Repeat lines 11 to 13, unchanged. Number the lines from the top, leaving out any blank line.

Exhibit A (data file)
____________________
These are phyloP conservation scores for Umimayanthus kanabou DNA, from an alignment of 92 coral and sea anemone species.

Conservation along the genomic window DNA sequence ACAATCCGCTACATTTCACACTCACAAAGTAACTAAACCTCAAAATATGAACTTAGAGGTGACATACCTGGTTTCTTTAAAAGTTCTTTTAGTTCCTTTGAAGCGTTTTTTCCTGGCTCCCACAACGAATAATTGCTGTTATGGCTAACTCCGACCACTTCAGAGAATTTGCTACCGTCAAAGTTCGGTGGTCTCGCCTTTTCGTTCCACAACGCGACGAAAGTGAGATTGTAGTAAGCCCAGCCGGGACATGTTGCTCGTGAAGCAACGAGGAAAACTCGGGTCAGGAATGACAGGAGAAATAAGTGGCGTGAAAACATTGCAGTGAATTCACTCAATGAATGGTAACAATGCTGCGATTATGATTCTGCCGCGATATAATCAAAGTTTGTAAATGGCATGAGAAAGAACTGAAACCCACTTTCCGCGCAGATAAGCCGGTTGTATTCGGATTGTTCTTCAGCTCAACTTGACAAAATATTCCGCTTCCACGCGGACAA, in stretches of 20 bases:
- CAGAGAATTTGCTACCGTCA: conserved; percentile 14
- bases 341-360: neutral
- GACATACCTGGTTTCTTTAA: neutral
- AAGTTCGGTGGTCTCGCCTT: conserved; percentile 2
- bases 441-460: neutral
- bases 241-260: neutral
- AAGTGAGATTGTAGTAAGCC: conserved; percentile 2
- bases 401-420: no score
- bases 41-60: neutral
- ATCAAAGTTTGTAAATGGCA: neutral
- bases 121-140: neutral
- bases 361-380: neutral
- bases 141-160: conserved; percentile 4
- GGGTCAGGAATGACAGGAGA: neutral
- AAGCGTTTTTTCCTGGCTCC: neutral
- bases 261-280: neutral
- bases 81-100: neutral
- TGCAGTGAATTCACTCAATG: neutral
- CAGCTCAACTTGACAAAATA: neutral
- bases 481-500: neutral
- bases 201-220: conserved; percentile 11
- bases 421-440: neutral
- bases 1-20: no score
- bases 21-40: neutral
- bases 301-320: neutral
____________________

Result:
- bases 41-60: neutral
- ATCAAAGTTTGTAAATGGCA: neutral
- bases 121-140: neutral